I have heard instructors tell their students to put a stripe of
Sharpie pen ink on a piece of silver to be annealed, and when the ink
disappears during heating, that is a sign the silver is annealed.
I don’t subscribe to that technique, personally. I have had students
who did that, but their sterling silver never got hot enough to be
truly annealed. So, rather than look at ink on the metal, I advise
watching carefully for the silver to get a dull rosy glow, to be
really annealed. In my studio, I use a small metal box, lined with
Solderite boards, for doing our annealing. (I use an Army surplus.50
cal. Ammo box with the lid removed, turned on its side. It’s size is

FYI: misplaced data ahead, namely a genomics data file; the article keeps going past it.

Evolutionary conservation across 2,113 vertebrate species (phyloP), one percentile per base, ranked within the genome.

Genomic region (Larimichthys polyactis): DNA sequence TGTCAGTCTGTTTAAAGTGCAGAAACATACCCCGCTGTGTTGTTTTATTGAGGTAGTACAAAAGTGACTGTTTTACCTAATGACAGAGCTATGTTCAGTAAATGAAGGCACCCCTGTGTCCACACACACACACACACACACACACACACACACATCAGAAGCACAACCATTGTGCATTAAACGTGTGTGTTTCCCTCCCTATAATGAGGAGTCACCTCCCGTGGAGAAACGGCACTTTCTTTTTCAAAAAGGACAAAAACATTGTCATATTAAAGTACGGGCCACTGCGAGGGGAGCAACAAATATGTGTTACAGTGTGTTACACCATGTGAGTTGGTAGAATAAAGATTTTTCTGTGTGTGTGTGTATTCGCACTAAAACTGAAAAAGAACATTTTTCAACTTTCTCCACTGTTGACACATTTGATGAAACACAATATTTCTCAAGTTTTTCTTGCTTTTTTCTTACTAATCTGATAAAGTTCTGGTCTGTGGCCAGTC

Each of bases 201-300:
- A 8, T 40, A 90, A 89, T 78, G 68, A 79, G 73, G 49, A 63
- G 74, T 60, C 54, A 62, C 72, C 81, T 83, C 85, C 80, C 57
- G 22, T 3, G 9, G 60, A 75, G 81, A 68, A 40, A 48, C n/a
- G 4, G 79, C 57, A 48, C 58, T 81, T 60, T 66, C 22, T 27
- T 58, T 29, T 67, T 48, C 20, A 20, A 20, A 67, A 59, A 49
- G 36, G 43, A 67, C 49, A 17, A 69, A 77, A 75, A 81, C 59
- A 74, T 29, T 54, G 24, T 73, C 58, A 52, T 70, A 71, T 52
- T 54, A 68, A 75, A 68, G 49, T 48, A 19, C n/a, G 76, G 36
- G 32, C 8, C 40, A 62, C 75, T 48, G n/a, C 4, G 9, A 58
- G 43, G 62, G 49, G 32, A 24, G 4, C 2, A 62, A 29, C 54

just perfect, and made of heavy steel.) In that way, using a torch,
the metal being annealed is in an enclosure in a “shadowed” area, so
seeing the metal’s true color is much easier than annealing in
normal room light.
I use a Sharpie pen all the time in my studio, for marking on metal.
For instance, when marking a line on a sheet of metal, I will color a
field of black with the Sharpie, which dries nearly instantly, and
then I can scribe a fine line into the black Sharpie ink field. This
line is perfectly accurate, and won’t rub off while working. The ink
removes easily with alcohol and a rag.
I have Sharpies all over the studio, for easy access.